A few years ago, I wrote a post on crazy money quotes. In other words, things people actually said regarding money that I found to be rather unusual, with each being an indication that the individual in question clearly viewed money differently than I do.
You can read that original post here, but I’ll list the 6 quotes below:
- “You bought a USED house?”
- “The best thing about guys is the free dinners you get”
- “If we can’t pay for it all now, we’ll just make more money later and pay for it later”
- “Hey, while you’re paying for college, I’m making $7.50 an hour!”
- “I’d rather just stick money in CDs”.
- “I invested EVERYTHING in the company’s stock, and recommend that you do the same”
Again, for context you can check out the post. But needless to say, there are some things people say and do with money that many of us personal finance enthusiasts simply view a lot differently.
Well, since it’s been a while, I thought I’d share another group of interesting things regarding money that I’ve heard people say in the last few years. Here are 5 more crazy money quotes:
1) “I’m planning to work until 70”
This was said by someone in his 40’s. Now, I realize that there are many people that simply need to work later in life, due to financial circumstances. Furthermore, there are quite a few people who simply want to work later in life due to the personal fulfillment they get from it. That’s cool.
But we simply don’t know what life will throw at us later in life. I think that someone younger planning to work until 70, for financial reasons, is a scary proposition!
Better approach: plan as if you’ll be unable to work when older, and be pleasantly surprised if you’re able to do so.
2) “Nobody in my family has had any major health issues, so I’m sure I’ll be fine”
This is thinking that is very similar to the idea of planning to work until 70. However, the context behind this comment was the idea that one can keep on spending without worry, because there will be no health issue to deal with later. With little likelihood of a health issue, the premise is that there won’t be disruption is earning and no big cash outlay. I think it’s crazy to assume things like that.
Better approach: try your very best to keep healthy, but don’t take anything for granted!
3) “The house is practically uninhabitable. The kitchen is so old, and has laminate countertops!”
The person saying this was house hunting, and visited a home that was in a very nice neighborhood with outstanding schools. Probably a $500,000 home, actually. However, the kitchen was not “updated” with granite countertops, so it was apparently “uninhabitable”.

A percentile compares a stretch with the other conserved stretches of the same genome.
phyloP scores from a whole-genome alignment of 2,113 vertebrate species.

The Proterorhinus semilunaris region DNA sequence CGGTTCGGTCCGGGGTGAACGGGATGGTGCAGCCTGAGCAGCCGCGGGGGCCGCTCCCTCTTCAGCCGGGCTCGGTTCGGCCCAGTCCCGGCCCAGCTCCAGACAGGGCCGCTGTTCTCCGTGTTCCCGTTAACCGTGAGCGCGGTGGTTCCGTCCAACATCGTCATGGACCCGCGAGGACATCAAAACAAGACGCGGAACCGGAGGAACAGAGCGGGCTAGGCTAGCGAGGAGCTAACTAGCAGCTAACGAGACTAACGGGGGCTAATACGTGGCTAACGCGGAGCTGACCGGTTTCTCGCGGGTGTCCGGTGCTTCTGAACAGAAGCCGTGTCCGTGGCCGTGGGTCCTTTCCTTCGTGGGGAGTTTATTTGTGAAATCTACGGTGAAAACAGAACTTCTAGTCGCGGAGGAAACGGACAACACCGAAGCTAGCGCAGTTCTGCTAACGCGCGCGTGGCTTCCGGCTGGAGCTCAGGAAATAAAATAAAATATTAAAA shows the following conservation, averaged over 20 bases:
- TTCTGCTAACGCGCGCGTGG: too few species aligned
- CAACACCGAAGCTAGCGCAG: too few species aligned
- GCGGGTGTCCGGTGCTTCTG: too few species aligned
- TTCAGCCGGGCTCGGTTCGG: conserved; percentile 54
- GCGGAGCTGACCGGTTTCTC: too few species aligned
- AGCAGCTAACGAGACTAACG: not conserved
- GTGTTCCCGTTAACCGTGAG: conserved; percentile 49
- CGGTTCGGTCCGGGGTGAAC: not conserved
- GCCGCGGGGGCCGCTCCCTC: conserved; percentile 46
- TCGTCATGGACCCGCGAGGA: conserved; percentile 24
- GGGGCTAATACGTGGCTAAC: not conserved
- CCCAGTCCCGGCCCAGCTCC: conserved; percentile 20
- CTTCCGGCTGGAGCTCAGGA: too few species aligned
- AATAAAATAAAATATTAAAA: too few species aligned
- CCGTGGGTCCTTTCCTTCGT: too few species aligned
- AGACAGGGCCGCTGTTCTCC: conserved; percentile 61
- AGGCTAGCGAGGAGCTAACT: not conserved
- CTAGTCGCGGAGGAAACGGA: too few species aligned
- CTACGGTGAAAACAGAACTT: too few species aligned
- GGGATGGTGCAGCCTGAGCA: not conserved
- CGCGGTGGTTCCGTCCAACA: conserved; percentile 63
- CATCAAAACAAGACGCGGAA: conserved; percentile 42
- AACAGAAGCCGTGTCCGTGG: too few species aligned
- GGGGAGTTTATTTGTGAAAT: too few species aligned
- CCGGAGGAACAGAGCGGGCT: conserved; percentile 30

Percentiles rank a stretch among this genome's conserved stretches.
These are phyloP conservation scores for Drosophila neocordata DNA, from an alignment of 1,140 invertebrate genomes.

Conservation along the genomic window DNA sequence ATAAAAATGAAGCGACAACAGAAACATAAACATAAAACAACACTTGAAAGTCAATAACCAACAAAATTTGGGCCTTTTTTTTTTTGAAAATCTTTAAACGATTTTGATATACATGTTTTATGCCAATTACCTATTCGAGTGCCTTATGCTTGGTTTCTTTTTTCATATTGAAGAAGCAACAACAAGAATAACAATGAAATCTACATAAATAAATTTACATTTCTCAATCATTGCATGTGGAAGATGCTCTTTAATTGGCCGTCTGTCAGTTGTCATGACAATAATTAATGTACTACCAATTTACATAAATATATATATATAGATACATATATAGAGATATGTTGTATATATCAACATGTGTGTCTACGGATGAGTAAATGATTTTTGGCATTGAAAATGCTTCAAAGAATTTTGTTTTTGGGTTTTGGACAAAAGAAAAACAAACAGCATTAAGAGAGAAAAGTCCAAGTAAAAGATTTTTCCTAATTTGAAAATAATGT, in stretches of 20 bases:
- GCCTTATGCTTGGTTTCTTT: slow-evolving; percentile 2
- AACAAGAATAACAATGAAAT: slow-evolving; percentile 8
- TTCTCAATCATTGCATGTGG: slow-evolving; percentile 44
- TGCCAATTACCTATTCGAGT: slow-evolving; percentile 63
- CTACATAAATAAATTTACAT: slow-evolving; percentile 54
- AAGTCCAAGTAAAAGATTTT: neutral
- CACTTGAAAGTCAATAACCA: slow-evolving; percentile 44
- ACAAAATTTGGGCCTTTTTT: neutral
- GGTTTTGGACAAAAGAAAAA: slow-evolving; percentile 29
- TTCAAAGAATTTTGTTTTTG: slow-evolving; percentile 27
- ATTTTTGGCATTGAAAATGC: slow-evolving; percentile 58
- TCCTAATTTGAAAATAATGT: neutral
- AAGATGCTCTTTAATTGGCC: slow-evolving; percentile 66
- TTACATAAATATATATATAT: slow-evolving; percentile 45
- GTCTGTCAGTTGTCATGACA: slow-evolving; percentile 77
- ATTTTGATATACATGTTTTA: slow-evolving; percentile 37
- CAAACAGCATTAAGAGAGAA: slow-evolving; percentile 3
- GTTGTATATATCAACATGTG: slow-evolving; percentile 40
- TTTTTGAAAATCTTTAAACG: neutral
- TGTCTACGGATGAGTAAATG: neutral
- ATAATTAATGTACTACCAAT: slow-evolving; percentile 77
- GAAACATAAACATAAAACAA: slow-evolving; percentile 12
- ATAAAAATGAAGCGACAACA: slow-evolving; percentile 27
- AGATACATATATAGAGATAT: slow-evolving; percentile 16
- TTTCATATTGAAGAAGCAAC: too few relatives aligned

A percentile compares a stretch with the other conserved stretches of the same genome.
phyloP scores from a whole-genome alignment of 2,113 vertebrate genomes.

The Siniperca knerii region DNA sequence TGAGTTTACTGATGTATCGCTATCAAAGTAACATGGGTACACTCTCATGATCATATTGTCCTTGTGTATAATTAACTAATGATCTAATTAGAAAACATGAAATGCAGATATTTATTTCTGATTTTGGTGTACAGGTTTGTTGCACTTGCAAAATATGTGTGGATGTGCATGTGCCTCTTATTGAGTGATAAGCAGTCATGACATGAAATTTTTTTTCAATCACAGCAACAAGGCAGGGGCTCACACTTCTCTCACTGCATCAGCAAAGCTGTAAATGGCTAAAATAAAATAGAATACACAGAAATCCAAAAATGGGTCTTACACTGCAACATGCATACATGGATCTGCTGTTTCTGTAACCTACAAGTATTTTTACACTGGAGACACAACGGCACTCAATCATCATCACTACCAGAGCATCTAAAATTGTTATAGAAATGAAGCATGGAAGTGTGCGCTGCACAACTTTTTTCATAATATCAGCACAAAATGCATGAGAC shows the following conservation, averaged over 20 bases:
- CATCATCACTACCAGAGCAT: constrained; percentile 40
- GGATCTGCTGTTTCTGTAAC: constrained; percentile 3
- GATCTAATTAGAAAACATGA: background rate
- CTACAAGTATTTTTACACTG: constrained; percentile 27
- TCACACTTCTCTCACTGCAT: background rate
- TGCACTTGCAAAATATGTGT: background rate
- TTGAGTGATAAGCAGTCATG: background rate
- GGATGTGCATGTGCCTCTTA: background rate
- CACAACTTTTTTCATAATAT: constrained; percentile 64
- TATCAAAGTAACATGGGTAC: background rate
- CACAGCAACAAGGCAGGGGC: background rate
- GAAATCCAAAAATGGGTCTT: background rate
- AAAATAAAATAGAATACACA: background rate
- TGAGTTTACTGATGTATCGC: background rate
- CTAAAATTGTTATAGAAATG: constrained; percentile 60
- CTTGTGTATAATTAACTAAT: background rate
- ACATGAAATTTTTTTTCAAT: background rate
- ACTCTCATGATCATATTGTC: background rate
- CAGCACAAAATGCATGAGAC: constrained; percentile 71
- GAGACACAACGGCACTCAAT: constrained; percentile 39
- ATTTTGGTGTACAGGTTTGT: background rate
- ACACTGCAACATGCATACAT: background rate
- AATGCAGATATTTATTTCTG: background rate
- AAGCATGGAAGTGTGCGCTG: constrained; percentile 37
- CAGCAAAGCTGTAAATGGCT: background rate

This goes along with the whole idea of buying a “dream house”. I’m not sure where that concept really fits with the lives of most of us. I happen to think that being able to meet current and future financial needs takes priority over upgrades, though if you can swing both then that’s great! If not, it’s a real departure from reality to consider a pricey home with an older kitchen uninhabitable!
Better approach: understand that while a home is to some degree an emotional purchase, it needs to be grounded in practicality and the broader financial picture.
4) “I’ll be paying for it (new SUV) for another 6 years”
I wrote about this before, and bring it up again here as it clearly made an impression on me. The lady who was cutting my hair, and probably not making a lot of money in her profession, told me excitedly about this new vehicle she had just bought. And, oh by the way, she had a 6-year loan on it.
You know, I felt bad for her. It seems like a lot of stress, making payments on an expensive vehicle for 6 years when your income isn’t high. This is why many folks really need some financial guidance.
Better approach: try to avoid taking on a loan for a car, and buy something within your means. If a loan is obtained, a short-term modest loan would be much better than a 6-year one!
5) “You don’t really need college these days, especially with how much it costs”
I do agree with the sentiment that college is extremely expensive. However, it’s simply necessary in many fields to have a degree, and in some fields a graduate degree is of course a must. In my observation, this is the case more than ever. Balking at the cost and bypassing a college education entirely just seems like a bad idea. The kicker is that the person who said this original comment has a college degree herself.
Better approach: if younger, get at least an undergraduate degree (or make your kids do so) and really think about the ROI when choosing where to go and how much to pay. It really is an investment.
My Questions for You
What do you think of these money-related comments people make?
Which one really jumps out at you?
Have you heard anyone say anything about money that really made you shake your head in disbelief (or disagreement)?